A lot has happened since we last checked in with TaskRabbit, a fast-growing San Francisco-based company whose users hire their underemployed neighbors to execute tasks they don’t have the time or inclination to do.
Last October, Leah Busque, the former IBM engineer who founded TaskRabbit in 2008, was replaced as CEO by Eric Grosse, who cofounded the discount travel site Hotwire. In December, TaskRabbit announced $17.8 million in fresh funding led by Lightspeed Venture Partners. (The company — whose service is currently available in San Francisco, Boston, New York, Chicago, L.A., Austin, Seattle, and Portland — has raised nearly $25 million to date.) And in January, TaskRabbit announced its first acquisition, of SkillSlate, a marketplace like TaskRabbit that specialized in connecting users with professionals like handymen and movers.
This morning, I talked about with Busque about some of those changes. We also talked about why TaskRabbit is going after the small business market, why some TaskRabbits may be accepting less than minimum wage for some tasks (while most average more), and what happens when someone is asked to pick up something, um, illegal. Our conversation has been edited for length.
Your business is a kind of economic indicator. What are you seeing right now?
Recently, with the small business market, we’re seeing them take advantage of TaskRabbit as a temporary workforce. That tells me that in the last six to nine months, small businesses are bouncing back.
What sort of tasks are your runners doing for them?
There have been a lot of small cupcake shops that have opened in the last six to nine months that are using us for deliveries. Other companies use us to help promote their business, by handing out fliers, or working events. They’re also hiring TaskRabbits for administrative work or to do accounting. It’s interesting, because they used to perhaps find someone on Craigslist or hire someone full-time, but we give them this flexible on-demand labor force that they can scale up or down.
We also acquired SkillSlate, which is more focused on professional service providers, like carpenters and yoga instructors, and we acquired that team and company to help move upstream into more skill-based tasks and services because we started to see more skill-based tasks get posted.
The acquisition pits you even more directly against Zaarly, a well-financed competitor that’s also now targeting the small business market. What’s the biggest distinction between you?
The main differentiator between us and the many competitors who’ve recently popped up is our dedication to trust, safety and security. One hundred percent of TaskRabbits go through a vetting process that involves a video interview as well as a social security and federal criminal background check, after which they have to pass an online quiz. We also have a robust reputation engine that allows users to rate and review TaskRabbits; we feature profiles with real pictures. TaskRabbits can ‘level up’ with points and badges. So you can choose who you want to work with [based on these elements].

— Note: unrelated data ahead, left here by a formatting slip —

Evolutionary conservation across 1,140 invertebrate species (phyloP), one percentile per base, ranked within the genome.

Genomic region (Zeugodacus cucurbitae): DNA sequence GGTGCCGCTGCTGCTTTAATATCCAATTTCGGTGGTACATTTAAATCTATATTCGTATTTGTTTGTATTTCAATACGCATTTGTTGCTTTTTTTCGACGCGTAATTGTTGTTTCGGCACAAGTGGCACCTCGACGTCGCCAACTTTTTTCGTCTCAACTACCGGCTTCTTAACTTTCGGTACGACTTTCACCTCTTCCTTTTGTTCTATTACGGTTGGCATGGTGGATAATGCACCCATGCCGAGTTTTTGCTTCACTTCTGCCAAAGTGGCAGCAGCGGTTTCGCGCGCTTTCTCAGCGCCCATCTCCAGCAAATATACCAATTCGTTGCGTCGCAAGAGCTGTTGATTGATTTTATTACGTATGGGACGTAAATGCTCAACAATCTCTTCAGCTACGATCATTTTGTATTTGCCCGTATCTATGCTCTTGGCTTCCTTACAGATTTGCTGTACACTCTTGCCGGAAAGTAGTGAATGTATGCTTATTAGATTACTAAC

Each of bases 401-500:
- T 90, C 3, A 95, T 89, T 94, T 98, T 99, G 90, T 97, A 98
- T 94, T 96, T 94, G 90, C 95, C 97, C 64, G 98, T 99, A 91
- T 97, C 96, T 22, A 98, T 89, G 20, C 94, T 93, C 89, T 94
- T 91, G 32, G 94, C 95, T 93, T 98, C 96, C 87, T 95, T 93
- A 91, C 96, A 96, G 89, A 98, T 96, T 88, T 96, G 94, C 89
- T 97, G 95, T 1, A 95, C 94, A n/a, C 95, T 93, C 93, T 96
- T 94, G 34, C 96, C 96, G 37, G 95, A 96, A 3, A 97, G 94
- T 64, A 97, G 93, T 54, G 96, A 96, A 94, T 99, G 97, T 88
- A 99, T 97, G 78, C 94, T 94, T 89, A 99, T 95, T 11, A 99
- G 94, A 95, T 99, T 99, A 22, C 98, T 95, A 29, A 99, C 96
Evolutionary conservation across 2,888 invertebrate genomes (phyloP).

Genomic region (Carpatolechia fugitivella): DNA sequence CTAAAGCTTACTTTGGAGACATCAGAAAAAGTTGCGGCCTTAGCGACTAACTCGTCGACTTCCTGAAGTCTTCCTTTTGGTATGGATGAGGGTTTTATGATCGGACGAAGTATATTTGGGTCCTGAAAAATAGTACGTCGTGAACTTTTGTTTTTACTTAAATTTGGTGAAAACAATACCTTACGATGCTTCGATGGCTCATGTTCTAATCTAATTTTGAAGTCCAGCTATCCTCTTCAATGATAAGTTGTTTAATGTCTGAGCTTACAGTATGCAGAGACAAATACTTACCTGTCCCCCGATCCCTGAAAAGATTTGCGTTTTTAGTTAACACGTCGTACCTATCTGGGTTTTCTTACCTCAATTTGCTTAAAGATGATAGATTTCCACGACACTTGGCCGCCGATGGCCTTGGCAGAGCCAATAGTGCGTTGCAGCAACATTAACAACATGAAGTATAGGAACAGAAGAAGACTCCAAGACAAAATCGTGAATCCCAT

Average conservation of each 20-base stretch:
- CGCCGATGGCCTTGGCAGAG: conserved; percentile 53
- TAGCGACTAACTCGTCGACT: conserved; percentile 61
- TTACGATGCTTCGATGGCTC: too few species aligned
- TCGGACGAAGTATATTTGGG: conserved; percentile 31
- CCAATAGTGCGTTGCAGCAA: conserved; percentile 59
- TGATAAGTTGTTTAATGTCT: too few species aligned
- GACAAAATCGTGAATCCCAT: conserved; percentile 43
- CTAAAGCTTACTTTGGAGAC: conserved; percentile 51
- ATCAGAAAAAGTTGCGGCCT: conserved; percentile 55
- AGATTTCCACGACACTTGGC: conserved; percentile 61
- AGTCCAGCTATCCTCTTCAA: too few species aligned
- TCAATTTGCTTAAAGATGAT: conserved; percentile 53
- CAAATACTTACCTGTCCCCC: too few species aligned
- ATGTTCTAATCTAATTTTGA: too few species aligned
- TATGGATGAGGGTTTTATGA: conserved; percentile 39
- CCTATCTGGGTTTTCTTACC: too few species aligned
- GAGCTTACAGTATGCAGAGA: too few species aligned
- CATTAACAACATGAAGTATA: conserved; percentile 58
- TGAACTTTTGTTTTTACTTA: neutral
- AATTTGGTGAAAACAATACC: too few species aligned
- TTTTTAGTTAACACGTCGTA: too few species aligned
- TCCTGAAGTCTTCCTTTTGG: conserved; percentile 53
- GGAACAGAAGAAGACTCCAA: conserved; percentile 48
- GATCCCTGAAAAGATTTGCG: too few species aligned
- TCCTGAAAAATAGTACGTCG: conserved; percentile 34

Obviously, price is also a factor. Is there a minimum wage on TaskRabbit? I’ve read complaints by those who say they were offered below minimum wage for a service, as well as concerns by users who worry that runners are accepting low wages in some cases.
Task Rabbits keep all the money they want to earn, and that’s typically between $12 and $15 an hour. Our service fees are paid by the task poster, so whatever they bid on the job [if someone is willing to do it for that price, it’s the runner’s prerogative]. We don’t have anything set up. You’re bidding on a job as you see fit. And all our TaskRabbits are independent contractors.
What if one of those jobs turns out to be illegal [such as the transfer of uniquely strong-smelling package]? Does that happen? How do you police it if so?
We haven’t seen anything posted that’s flat-out illegal. People can flag things as inappropriate that are immediately reviewed by an internal operations team. We also have 24 x 7 operations team that might review tasks that are inappropriate or [address a situation] if a Rabbit has a question while on the job.
Regarding your fees, for each task, you tack on between 13 percent and 30 percent to generate a total “ask price.” When and why do you charge job posters the upper end of that scale?
On average, it’s 15 percent, but the larger the task size, the lower percentage we take. If you’re paying $100 for a task, we might take 12 percent. But if you’re posting a job and want to pay $5, you might see a higher percentage taken.
How much of your business is now coming through mobile?
It’s growing. When we launched [our first iPhone app] last July, it was 5 percent of our business. Now it’s grown to a quarter.
The whole idea was to allow people to post a task in 30 seconds without every typing anything. So when you open up the app, you spin through a carousel, pick off the type of task you [want executed] off a wheel, then you voice record a description of what you need, which is then uploaded to the TaskRabbit Website.
There was a some disappointment when you stepped down last fall, given how comparatively few women are founder CEOs at startups. What can you say about that transition?
Everybody is different. For me, I have zero ego about the whole thing. I knew what I wanted to focus on and what I’m passionate about, and with my background in engineering, that’s product. When I thought about bringing on a partner, I knew I wanted someone who was as passionate about the business piece as I am about products. I knew I would be the only one I’d trust to run the product side. We did a full executive search. I wasn’t looking for a CEO. But at the end of the search, there were three final candidates. Two were COO candidates; Eric was [a] CEO candidate. I chose him because he was absolutely the right person.